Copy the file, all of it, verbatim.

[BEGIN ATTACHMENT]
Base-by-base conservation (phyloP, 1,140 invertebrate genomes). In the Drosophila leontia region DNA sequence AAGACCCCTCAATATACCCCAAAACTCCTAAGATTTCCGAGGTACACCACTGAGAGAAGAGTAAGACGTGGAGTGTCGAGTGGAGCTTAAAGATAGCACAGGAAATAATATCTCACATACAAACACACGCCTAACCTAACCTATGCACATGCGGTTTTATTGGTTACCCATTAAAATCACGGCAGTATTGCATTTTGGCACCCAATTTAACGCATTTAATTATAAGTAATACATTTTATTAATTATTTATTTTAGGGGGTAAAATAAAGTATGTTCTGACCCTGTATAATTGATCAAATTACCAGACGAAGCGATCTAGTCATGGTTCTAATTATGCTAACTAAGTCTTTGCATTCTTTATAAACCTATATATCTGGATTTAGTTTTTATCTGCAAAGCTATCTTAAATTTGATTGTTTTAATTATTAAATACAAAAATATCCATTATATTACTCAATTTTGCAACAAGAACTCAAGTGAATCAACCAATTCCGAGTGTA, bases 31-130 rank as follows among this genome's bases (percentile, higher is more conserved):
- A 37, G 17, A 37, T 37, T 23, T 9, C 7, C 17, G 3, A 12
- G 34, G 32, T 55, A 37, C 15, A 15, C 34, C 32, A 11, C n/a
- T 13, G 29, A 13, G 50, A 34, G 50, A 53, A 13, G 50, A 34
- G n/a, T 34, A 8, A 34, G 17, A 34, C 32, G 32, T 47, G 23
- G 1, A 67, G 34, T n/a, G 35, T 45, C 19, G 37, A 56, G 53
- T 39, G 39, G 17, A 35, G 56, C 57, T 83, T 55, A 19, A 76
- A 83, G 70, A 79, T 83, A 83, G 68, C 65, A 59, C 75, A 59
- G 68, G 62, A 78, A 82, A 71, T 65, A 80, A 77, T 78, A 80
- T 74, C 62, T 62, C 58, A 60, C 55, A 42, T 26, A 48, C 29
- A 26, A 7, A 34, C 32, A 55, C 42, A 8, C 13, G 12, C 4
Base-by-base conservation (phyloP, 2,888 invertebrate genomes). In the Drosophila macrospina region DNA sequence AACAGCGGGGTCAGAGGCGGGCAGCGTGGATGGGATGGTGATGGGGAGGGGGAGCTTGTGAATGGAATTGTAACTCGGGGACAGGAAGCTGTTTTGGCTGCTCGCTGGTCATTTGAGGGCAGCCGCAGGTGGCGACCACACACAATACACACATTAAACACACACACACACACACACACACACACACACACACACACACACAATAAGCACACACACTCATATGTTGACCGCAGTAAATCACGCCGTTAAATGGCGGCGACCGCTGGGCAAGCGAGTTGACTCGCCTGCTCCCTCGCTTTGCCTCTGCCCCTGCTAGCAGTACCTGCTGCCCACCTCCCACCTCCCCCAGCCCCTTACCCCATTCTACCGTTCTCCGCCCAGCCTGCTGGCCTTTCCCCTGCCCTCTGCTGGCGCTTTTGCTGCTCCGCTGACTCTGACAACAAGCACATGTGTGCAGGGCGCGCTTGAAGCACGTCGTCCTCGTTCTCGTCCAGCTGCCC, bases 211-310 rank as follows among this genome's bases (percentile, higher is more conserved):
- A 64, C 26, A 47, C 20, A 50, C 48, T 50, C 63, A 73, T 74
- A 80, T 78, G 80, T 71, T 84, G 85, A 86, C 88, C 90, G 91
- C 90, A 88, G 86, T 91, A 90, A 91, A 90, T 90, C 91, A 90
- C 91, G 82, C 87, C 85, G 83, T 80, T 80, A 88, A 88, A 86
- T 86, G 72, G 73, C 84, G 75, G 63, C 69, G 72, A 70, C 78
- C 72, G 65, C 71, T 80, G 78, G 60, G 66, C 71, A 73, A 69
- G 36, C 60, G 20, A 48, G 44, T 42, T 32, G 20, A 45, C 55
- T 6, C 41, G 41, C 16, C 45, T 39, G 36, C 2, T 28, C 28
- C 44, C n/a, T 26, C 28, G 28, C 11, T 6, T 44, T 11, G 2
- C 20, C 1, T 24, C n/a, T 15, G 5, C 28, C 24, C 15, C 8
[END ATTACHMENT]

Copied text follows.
Base-by-base conservation (phyloP, 1,140 invertebrate genomes). In the Drosophila leontia region DNA sequence AAGACCCCTCAATATACCCCAAAACTCCTAAGATTTCCGAGGTACACCACTGAGAGAAGAGTAAGACGTGGAGTGTCGAGTGGAGCTTAAAGATAGCACAGGAAATAATATCTCACATACAAACACACGCCTAACCTAACCTATGCACATGCGGTTTTATTGGTTACCCATTAAAATCACGGCAGTATTGCATTTTGGCACCCAATTTAACGCATTTAATTATAAGTAATACATTTTATTAATTATTTATTTTAGGGGGTAAAATAAAGTATGTTCTGACCCTGTATAATTGATCAAATTACCAGACGAAGCGATCTAGTCATGGTTCTAATTATGCTAACTAAGTCTTTGCATTCTTTATAAACCTATATATCTGGATTTAGTTTTTATCTGCAAAGCTATCTTAAATTTGATTGTTTTAATTATTAAATACAAAAATATCCATTATATTACTCAATTTTGCAACAAGAACTCAAGTGAATCAACCAATTCCGAGTGTA, bases 31-130 rank as follows among this genome's bases (percentile, higher is more conserved):
- A 37, G 17, A 37, T 37, T 23, T 9, C 7, C 17, G 3, A 12
- G 34, G 32, T 55, A 37, C 15, A 15, C 34, C 32, A 11, C n/a
- T 13, G 29, A 13, G 50, A 34, G 50, A 53, A 13, G 50, A 34
- G n/a, T 34, A 8, A 34, G 17, A 34, C 32, G 32, T 47, G 23
- G 1, A 67, G 34, T n/a, G 35, T 45, C 19, G 37, A 56, G 53
- T 39, G 39, G 17, A 35, G 56, C 57, T 83, T 55, A 19, A 76
- A 83, G 70, A 79, T 83, A 83, G 68, C 65, A 59, C 75, A 59
- G 68, G 62, A 78, A 82, A 71, T 65, A 80, A 77, T 78, A 80
- T 74, C 62, T 62, C 58, A 60, C 55, A 42, T 26, A 48, C 29
- A 26, A 7, A 34, C 32, A 55, C 42, A 8, C 13, G 12, C 4
Base-by-base conservation (phyloP, 2,888 invertebrate genomes). In the Drosophila macrospina region DNA sequence AACAGCGGGGTCAGAGGCGGGCAGCGTGGATGGGATGGTGATGGGGAGGGGGAGCTTGTGAATGGAATTGTAACTCGGGGACAGGAAGCTGTTTTGGCTGCTCGCTGGTCATTTGAGGGCAGCCGCAGGTGGCGACCACACACAATACACACATTAAACACACACACACACACACACACACACACACACACACACACACACAATAAGCACACACACTCATATGTTGACCGCAGTAAATCACGCCGTTAAATGGCGGCGACCGCTGGGCAAGCGAGTTGACTCGCCTGCTCCCTCGCTTTGCCTCTGCCCCTGCTAGCAGTACCTGCTGCCCACCTCCCACCTCCCCCAGCCCCTTACCCCATTCTACCGTTCTCCGCCCAGCCTGCTGGCCTTTCCCCTGCCCTCTGCTGGCGCTTTTGCTGCTCCGCTGACTCTGACAACAAGCACATGTGTGCAGGGCGCGCTTGAAGCACGTCGTCCTCGTTCTCGTCCAGCTGCCC, bases 211-310 rank as follows among this genome's bases (percentile, higher is more conserved):
- A 64, C 26, A 47, C 20, A 50, C 48, T 50, C 63, A 73, T 74
- A 80, T 78, G 80, T 71, T 84, G 85, A 86, C 88, C 90, G 91
- C 90, A 88, G 86, T 91, A 90, A 91, A 90, T 90, C 91, A 90
- C 91, G 82, C 87, C 85, G 83, T 80, T 80, A 88, A 88, A 86
- T 86, G 72, G 73, C 84, G 75, G 63, C 69, G 72, A 70, C 78
- C 72, G 65, C 71, T 80, G 78, G 60, G 66, C 71, A 73, A 69
- G 36, C 60, G 20, A 48, G 44, T 42, T 32, G 20, A 45, C 55
- T 6, C 41, G 41, C 16, C 45, T 39, G 36, C 2, T 28, C 28
- C 44, C n/a, T 26, C 28, G 28, C 11, T 6, T 44, T 11, G 2
- C 20, C 1, T 24, C n/a, T 15, G 5, C 28, C 24, C 15, C 8